Re the current discussion following the actual creative costs quoted by Glenn Hauman in a recent post ,Todd Allen reminded me of a piece he wrote for PW Comics Week a while ago breaking down printing costs vs profits. Here’s an excerpt ( but the whole piece is very long and should be read in its entirety.)
Depending on the amount of extras, 192 pages is the equivalent of around 8 issues, so selling out a color run of 3000 copies with a $19.99 cover is about the same net income as 8 issues with a cover price of $3.99 and a circulation in the neighborhood of 2500 copies each. Remember to knock 20% off the net income if you’re with Image (and that 2500 issue floppy probably wouldn’t be making back your $2500 fee, either, were you with Image). Absolute pricing aside, you’re not going to get the printing down to where you’re closer to 8 issues worth of income out of the collected edition until you’re selling much higher than seems like a reasonable short-term goal from the available data. It makes more sense in the independent market to serial and collect, than to do an original graphic novel (and it makes sense that when people do, they like to do a hardcover edition first).
Kirkman likes to throw in the media licensing rights at this point. I don’t personally find that to be a realistically predictable revenue stream. The odds may be slightly better than the lottery, but it isn’t like the creator has a lot of control over this, so in terms of knowing there will be food on your plate, movie money can’t factor into this decision.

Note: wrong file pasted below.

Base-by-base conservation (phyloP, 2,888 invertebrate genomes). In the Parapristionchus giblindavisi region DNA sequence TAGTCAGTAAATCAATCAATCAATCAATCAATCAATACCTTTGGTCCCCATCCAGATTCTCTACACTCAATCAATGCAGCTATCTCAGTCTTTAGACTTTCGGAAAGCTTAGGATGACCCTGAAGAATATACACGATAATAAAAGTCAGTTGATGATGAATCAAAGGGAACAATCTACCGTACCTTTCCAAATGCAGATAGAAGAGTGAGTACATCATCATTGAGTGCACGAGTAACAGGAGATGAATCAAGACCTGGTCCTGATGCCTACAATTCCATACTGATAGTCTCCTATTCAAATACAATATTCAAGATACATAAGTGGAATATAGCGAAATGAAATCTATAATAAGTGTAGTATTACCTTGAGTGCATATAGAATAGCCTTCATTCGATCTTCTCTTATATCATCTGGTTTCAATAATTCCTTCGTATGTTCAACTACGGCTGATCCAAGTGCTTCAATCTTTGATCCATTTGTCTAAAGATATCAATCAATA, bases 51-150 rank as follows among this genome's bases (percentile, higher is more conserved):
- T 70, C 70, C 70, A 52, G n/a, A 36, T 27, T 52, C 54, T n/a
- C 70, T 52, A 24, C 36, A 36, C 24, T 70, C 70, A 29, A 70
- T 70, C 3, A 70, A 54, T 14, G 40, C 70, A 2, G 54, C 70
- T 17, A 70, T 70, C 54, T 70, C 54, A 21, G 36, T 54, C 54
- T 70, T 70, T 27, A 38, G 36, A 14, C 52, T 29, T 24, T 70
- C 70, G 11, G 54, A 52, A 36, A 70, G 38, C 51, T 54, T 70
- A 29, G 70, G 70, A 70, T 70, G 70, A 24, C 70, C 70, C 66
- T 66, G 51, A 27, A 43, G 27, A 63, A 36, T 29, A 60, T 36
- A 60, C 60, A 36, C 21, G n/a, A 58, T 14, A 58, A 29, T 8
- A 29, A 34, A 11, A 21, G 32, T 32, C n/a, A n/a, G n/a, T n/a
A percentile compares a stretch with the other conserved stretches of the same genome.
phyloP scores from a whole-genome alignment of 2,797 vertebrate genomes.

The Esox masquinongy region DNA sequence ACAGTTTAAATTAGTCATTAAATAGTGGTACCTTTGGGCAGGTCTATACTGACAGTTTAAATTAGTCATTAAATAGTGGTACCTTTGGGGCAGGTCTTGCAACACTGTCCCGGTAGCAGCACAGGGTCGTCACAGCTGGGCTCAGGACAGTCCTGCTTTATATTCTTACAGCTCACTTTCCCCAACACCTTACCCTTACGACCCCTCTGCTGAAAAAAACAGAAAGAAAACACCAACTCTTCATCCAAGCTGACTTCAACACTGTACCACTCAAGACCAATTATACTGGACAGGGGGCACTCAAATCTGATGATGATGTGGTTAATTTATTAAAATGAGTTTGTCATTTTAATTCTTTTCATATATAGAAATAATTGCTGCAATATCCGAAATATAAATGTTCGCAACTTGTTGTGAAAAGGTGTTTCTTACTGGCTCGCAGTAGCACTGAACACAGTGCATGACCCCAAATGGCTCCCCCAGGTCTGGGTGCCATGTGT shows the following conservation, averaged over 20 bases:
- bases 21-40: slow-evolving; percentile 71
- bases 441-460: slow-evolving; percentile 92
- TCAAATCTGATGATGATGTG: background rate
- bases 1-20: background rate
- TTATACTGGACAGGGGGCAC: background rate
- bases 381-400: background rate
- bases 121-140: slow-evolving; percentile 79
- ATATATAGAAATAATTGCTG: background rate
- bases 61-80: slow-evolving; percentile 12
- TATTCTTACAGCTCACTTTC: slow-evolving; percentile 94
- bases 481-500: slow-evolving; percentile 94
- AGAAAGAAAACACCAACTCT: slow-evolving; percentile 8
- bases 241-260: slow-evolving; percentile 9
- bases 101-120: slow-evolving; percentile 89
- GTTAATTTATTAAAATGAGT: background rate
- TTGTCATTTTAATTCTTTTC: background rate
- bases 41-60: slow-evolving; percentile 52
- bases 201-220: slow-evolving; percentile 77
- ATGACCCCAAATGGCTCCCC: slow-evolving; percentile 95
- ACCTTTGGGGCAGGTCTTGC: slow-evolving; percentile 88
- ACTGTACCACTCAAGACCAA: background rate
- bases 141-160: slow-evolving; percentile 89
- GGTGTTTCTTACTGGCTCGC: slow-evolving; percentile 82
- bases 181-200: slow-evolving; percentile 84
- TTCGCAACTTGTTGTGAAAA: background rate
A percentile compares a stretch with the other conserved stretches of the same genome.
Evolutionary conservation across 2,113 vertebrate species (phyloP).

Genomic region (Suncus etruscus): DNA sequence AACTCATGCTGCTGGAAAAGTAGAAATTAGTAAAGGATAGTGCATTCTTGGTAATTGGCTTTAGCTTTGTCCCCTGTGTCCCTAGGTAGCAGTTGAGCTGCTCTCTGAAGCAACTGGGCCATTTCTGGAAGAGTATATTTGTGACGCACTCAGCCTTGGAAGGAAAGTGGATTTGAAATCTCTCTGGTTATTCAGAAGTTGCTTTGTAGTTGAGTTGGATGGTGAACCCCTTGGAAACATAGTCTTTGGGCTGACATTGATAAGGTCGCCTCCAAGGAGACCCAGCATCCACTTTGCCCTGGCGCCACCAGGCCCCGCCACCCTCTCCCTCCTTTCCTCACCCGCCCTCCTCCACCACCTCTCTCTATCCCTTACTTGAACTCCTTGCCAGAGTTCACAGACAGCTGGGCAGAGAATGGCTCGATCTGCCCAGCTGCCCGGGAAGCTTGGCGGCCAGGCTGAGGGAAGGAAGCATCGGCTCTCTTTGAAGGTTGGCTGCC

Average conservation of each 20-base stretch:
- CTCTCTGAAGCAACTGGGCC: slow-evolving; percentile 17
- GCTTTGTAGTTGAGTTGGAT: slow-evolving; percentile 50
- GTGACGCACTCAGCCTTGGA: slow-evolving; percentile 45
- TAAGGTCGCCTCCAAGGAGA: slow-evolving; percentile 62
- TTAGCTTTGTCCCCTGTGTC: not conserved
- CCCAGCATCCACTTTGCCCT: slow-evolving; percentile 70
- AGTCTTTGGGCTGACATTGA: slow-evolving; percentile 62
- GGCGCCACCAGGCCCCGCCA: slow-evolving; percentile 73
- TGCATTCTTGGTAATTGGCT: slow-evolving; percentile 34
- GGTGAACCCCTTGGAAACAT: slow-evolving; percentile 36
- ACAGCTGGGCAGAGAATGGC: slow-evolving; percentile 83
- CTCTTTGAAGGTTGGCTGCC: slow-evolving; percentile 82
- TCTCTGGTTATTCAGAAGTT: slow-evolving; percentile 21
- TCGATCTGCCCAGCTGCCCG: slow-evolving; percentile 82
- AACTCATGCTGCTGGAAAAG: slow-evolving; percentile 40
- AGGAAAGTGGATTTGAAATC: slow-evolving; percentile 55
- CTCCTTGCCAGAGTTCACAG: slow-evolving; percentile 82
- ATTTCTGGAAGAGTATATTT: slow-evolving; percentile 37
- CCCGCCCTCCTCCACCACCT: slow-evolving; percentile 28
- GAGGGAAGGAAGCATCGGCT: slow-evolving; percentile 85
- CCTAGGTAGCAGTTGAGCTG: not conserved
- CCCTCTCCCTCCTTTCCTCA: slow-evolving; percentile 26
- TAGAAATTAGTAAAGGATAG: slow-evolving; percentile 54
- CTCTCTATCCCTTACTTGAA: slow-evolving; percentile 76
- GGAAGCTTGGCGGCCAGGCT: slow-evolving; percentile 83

As far as that goes, I would like to go on the record and point out that the $60k figure Glenn Hauman mentioned as the creative costs of a graphic novel are about in the ballpark for a few projects I’ve worked on over the years, and back in the day when you quoted that figure to a regular book publisher, they turned white and clutched their rosary; it is very expensive to create a graphic novel from scratch, in book publishing terms. Nowadays most of the publishers are familiar with graphic novels and know we’re looking at a big outlay. Look at it this way, for a beautiful DK book about bees or whatever, there is a lot of existing photography that gets picked up; the costs come in editing and designing. That $60K is probably the salary of 1 and a fraction competent book designers who can turn out x number of titles a year.
And as for a novel…well give me a break. Writing doesn’t cost anything but a dime for a cup of coffee.
Illustrated children’s books have some of the same economic issues as comics, as they must be completed from scratch, but there are fewer illustrations and more time is assumed to be spent on each, as opposed to the page-a-day quota, repeat-160-times of the journey(wo)man comics artist. When you are a superstar kids book illustrator like a Lane Smith or Ian Falconer you undoubtedly get a nicer advance and fee, but in that business, as in all things, I imagine the economics are shrinking.
Tom has a thoughtful and sad post on Comics Economics that ends:
Every day I grow more suspicious that this particular game hasn’t already been lost, and that the comics industry has completed its transformation into an industry that has given up on every modest means of making money independently for the dubious honor of generating the occasional flash flood of money for others, hundreds of people sustained by the hope, no matter how impractical, that they will be one of the lucky, tiny few allowed to benefit.
I would submit that it isn’t just the comics industry but all the creative arts in general that are now hiding in the storm cellar waiting for the savage hurricane of The New Economy to blow through. Finding out if your house was flattened will depend on whether you were in a trailer park or a nice house on bedrock to begin with.